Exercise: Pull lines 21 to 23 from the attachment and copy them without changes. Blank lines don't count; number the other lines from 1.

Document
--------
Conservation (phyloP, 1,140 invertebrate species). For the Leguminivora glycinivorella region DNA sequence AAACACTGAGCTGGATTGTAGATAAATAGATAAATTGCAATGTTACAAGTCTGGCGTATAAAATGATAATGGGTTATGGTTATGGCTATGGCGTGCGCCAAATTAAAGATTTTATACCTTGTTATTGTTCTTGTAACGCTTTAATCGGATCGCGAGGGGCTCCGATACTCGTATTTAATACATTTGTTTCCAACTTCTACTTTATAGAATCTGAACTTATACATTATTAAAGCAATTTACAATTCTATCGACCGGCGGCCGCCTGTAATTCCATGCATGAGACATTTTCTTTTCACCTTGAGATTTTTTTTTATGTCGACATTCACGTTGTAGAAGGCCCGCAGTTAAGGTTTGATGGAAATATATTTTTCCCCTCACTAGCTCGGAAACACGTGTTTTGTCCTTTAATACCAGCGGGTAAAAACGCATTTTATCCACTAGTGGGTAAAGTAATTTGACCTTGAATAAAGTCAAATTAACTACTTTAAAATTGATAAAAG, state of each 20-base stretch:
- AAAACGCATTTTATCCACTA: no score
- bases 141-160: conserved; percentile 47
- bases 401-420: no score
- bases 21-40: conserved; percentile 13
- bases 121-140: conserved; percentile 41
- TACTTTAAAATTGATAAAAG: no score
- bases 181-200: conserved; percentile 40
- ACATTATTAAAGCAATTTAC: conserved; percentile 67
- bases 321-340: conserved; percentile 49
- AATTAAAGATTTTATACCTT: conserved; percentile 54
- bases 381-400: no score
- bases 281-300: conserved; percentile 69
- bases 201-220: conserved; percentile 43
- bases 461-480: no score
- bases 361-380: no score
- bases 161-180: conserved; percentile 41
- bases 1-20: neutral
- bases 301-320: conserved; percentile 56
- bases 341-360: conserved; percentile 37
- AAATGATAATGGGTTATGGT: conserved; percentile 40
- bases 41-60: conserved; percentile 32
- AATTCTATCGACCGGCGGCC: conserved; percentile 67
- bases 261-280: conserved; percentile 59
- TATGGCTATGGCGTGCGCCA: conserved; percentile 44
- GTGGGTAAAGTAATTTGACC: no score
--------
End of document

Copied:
- AAATGATAATGGGTTATGGT: conserved; percentile 40
- bases 41-60: conserved; percentile 32
- AATTCTATCGACCGGCGGCC: conserved; percentile 67